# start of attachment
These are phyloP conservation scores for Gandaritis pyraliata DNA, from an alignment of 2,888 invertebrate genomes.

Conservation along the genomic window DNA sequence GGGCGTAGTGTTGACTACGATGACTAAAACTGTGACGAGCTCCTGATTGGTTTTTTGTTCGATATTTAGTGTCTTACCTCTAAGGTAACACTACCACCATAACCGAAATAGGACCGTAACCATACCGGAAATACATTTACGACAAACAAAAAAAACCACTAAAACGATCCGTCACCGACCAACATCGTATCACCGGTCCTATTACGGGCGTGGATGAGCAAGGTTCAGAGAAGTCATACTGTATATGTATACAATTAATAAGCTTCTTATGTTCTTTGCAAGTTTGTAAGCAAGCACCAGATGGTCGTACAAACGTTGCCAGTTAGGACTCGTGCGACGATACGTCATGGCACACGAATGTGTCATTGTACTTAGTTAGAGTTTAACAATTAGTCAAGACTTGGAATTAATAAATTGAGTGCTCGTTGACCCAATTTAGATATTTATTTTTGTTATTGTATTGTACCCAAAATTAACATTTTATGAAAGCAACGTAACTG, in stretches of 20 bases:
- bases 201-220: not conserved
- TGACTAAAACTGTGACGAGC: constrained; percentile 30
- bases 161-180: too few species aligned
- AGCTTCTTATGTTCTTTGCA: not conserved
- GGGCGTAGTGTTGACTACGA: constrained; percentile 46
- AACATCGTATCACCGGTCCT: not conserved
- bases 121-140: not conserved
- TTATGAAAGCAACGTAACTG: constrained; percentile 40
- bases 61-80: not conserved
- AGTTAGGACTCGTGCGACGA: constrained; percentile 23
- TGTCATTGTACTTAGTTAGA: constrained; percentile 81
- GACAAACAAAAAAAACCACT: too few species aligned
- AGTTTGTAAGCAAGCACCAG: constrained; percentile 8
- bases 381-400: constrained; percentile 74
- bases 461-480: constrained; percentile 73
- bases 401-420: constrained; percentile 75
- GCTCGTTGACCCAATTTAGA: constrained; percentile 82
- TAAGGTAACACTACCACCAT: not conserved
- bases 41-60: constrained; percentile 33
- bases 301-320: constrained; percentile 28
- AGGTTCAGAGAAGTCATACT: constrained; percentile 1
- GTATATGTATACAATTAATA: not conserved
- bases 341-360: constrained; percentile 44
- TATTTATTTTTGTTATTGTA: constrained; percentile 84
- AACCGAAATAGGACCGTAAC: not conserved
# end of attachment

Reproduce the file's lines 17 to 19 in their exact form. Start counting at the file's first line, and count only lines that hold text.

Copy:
- bases 461-480: constrained; percentile 73
- bases 401-420: constrained; percentile 75
- GCTCGTTGACCCAATTTAGA: constrained; percentile 82